Having spent his life amid the greenery and wildlife of East County, Chris Mcguinness sees a piece of his world disappearing with each new apartment complex or house that emerges.
“It's just sad because there's nowhere to go after this,” he said.
Mcguinness said lakes where he used to fish as a child are now considered off-limits and that "wildlife preserve" signs he used to see down the road from his Dam Road home have vanished.
“If you say this is a wildlife preserve area, and then you build a thousand homes, that’s kind of contradictory,” he said.
The southern half of Dam Road runs alongside Lake Manatee State Park, which is separated from the road by a barbed wire fence.
And although Mcguinness hoped Manatee County commissioners would protect that area, he wasn't surprised March 3 that they voted 6-1 to approve a new rezone request for approximately 310 acres from General Agriculture to Planned Development Residential. That clears the way for a Neal Communities development of 706 residential units and 17,750 square feet of medical facilities.
The property is north of State Road 64, west of Dam Road and east of Uihlein Road. The rezone will allow for two homes per acre. The project also includes a specific approval to reduce the required front yard setback from 25 to 23 feet for single family detached units with front loaded garages.
“It will be a gorgeous Lakewood Ranch community starting in about the $300,000 level,” company Founder Pat Neal said. “It won't exactly meet affordable housing, but the homes will be attainable.”
On Feb. 27, before the approval of the rezone, approximately 15 residents, including Mcguinness, gathered along the intersection between Dam Road and State Road 64 with signs asking people to oppose the approval of the rezone.
“A lot of us live on isolated plots of land and don’t see each other very often,” said Myakka City's Carol Felts, an at-large candidate for the Manatee County Commission who helped organize the event along with Elizabeth Arnold. “If there are 15 of us out there protesting, that means something.”
Alicia Fretz, president of the group POWER (Protect Our Wildlife, Environment, and Resources), said she believed the rezoning would pass but that she hoped her group could still make a difference through its presence.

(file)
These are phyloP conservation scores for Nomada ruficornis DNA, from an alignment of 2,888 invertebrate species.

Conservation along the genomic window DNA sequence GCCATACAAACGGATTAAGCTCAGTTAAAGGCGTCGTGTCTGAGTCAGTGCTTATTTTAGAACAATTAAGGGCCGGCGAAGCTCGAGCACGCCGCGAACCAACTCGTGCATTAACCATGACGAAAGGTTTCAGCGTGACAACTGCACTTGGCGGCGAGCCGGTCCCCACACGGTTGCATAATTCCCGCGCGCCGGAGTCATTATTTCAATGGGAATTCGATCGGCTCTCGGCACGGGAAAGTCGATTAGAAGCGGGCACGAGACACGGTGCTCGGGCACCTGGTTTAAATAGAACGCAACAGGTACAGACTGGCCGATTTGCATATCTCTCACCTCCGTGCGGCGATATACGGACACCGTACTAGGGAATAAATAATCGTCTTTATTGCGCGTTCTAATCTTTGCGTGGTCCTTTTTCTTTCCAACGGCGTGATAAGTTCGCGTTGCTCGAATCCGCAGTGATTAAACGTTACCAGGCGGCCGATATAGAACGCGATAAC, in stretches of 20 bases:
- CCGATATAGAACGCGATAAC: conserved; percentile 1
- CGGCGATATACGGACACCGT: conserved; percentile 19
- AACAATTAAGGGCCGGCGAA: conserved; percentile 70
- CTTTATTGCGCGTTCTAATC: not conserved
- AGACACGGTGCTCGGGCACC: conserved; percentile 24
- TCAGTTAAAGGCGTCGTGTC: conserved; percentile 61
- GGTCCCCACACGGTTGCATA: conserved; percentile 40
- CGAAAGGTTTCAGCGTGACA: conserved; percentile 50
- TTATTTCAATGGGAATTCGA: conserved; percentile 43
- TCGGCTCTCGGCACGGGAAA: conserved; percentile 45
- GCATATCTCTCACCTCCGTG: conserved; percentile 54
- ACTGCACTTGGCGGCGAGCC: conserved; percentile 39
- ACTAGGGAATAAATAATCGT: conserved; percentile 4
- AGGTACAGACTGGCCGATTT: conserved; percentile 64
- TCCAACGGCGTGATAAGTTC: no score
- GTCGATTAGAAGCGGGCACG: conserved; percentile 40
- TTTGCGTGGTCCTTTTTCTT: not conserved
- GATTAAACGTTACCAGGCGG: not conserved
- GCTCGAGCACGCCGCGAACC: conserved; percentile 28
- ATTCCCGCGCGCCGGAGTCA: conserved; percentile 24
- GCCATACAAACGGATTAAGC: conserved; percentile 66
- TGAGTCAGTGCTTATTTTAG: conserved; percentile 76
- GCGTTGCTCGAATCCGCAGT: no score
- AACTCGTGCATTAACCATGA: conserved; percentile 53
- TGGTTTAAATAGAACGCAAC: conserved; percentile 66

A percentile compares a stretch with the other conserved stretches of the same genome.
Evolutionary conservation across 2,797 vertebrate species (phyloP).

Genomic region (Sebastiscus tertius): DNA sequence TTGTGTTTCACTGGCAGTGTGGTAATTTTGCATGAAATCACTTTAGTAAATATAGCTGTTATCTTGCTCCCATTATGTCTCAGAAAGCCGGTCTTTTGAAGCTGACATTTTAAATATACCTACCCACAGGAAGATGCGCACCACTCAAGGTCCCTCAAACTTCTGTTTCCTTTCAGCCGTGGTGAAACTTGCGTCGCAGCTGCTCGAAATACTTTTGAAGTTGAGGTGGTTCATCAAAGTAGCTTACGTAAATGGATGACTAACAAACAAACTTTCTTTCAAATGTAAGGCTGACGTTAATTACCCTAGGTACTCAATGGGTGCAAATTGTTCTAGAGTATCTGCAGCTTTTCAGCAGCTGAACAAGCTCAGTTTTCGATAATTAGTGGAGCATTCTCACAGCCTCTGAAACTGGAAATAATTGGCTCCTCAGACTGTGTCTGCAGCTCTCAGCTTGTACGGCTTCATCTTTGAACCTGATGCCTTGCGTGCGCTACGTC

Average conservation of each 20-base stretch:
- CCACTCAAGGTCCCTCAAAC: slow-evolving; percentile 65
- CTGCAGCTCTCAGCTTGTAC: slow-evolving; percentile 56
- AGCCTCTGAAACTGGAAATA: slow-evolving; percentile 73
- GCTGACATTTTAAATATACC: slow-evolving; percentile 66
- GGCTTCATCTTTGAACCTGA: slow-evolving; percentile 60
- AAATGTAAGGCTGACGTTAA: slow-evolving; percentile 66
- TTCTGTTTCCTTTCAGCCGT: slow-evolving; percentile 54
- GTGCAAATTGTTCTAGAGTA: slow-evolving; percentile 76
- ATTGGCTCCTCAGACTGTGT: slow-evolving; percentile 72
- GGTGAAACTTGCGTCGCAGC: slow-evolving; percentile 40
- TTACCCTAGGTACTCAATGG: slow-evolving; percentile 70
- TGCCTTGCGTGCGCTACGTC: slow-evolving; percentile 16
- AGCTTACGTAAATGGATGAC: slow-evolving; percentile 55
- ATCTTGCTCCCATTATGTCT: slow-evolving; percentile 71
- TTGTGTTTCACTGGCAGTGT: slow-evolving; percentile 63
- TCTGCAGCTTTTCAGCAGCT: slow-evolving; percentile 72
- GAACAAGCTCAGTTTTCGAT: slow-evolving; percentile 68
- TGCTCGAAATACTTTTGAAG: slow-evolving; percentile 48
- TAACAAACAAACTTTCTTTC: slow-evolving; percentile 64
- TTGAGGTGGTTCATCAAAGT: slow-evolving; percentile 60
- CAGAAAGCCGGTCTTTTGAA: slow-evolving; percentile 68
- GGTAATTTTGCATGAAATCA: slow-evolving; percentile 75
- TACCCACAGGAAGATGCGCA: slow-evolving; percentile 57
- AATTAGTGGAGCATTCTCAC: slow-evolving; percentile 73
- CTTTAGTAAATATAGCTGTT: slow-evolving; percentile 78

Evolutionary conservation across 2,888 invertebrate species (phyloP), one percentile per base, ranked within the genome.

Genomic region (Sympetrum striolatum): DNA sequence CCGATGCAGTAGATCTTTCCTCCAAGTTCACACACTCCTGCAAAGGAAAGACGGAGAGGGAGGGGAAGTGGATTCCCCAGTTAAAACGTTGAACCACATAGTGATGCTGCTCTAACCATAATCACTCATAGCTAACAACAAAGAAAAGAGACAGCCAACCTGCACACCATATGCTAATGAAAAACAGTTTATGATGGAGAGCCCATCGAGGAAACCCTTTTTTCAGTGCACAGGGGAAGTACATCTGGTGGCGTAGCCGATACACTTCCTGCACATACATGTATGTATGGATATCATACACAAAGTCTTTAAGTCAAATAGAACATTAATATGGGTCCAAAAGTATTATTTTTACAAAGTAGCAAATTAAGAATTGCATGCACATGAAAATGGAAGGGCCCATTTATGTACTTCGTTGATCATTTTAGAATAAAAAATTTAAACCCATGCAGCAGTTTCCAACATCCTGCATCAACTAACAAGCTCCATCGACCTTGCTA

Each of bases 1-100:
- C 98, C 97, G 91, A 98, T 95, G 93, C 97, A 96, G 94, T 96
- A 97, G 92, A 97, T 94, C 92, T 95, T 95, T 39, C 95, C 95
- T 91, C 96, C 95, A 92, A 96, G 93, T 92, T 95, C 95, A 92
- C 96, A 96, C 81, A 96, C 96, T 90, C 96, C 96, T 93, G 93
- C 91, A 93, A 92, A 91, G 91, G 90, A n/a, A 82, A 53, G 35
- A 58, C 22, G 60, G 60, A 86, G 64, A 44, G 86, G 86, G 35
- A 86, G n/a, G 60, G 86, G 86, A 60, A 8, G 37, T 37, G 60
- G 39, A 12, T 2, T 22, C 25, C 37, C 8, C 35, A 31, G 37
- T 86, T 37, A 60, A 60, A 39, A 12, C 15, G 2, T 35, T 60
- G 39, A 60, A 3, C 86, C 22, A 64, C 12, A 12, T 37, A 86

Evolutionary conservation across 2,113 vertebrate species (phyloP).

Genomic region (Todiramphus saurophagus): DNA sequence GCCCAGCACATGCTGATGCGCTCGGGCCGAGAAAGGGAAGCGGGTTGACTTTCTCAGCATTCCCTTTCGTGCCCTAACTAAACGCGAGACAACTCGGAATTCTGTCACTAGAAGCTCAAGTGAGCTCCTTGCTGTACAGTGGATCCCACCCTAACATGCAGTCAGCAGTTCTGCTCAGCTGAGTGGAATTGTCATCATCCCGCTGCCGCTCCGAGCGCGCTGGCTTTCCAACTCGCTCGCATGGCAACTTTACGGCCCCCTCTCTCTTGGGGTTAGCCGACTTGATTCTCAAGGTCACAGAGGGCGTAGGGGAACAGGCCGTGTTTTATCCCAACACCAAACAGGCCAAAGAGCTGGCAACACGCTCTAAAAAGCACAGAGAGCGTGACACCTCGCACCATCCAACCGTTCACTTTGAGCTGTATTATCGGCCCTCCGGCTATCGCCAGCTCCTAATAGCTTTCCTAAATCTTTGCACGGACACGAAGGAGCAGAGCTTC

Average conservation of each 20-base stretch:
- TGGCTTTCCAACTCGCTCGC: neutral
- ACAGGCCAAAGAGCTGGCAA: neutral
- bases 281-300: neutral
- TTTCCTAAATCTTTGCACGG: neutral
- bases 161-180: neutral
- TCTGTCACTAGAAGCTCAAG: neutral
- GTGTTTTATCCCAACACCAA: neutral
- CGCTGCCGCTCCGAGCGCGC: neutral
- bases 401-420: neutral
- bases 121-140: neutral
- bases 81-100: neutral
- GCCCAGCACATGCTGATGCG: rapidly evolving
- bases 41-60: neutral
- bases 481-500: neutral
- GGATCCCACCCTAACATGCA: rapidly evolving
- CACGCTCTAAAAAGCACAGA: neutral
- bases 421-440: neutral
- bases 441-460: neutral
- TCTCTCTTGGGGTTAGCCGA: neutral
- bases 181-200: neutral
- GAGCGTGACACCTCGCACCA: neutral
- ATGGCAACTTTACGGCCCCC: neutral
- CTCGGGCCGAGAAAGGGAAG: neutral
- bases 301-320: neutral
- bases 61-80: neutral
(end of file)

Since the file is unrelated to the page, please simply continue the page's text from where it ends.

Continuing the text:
“I am a glass half-full person,” she said, explaining that the new developments should be built in a way that complements those who live in the area by including a greater amount of land buffers.
Many of those at the protest gathering said they didn't move to rural East County thinking it would become a higher density area in terms of homes.
“I've been here since I was 2, and we moved out east for a way of life," POWER Treasurer Kimberly Seery said. "That's what it is. It's a way of life in how our children are raised and our grandchildren and our animals.”
Some residents objected to placing a development within such close proximity to a state park. Mcguinness said that from Dam Road, it is possible to see RVs at the campground. He said adding a housing development will damage the value of the campground and the trail around the park as an escape from city life.
Other criticisms focus on environmental issues as being in a watershed.
Attorney Ed Vogler, representing Neal Communities, said at the land use meeting that only a small corner of the northeastern portion of the site — approximately 15% — was part of the watershed and that this area would be well buffered.
“It is a similar watershed overlay to the Braden River Watershed overlay, which is the drinking water source for the city of Bradenton. There are thousands of homes built there,” Vogler said. “This is an engineering question. You can ask our engineers about it, but there's extra protection for discharges and treatment.”
Sand Branch Creek, which cuts across the property, will be used as a drainage ditch to carry runoff into the Manatee River, to avoid polluting the area's drinking water.
Mark Vanderee, speaking on behalf of the Waterline Road Preservation Group, said of Sand Branch Creek: “It's a whole lot more than just a drainage ditch. It's a real creek. It's wet year-round and supports a lot of wildlife.”
Residents also expressed concerns about flooding, saying that during rainstorms, the road collects a large amount of water.
Joel Christian, a senior environmental scientist with Ardurra, said he did not see any major conservation-related concerns with the proposed development but recommended a full survey of the area before construction. He said the land had been utilized in the past, noting depressions in the ground that suggested cattle grazing. Despite reports of an eagle’s nest from residents, he added, one had not been documented on the property.
“The environmental report for this application did not acknowledge the gopher tortoises on this property," Vanderee said. "I know they're there. I've seen them go back and forth cross Dam Road from the state park.”
The presence of gopher tortoises is well documented at the state park across the road.
Although the commission voted decisively in favor of the development, with Commissioner George Kruse offering the only dissenting vote, Commissioner Misty Servia said the issues was multifaceted.
“I appreciate the complex nature of this project, which both sides did an excellent job in presenting to us,” Servia said. “We heard from the community that this is not an adequate transition, but I disagree. It is an excellent transition, the way it’s designed, from the busy arterial roadway, to the north.”
“The site plan basically bumps immediately up to a park and up to our drinking water," Kruse said. "It’s built to maximize profit and not maximize utilization of the land.”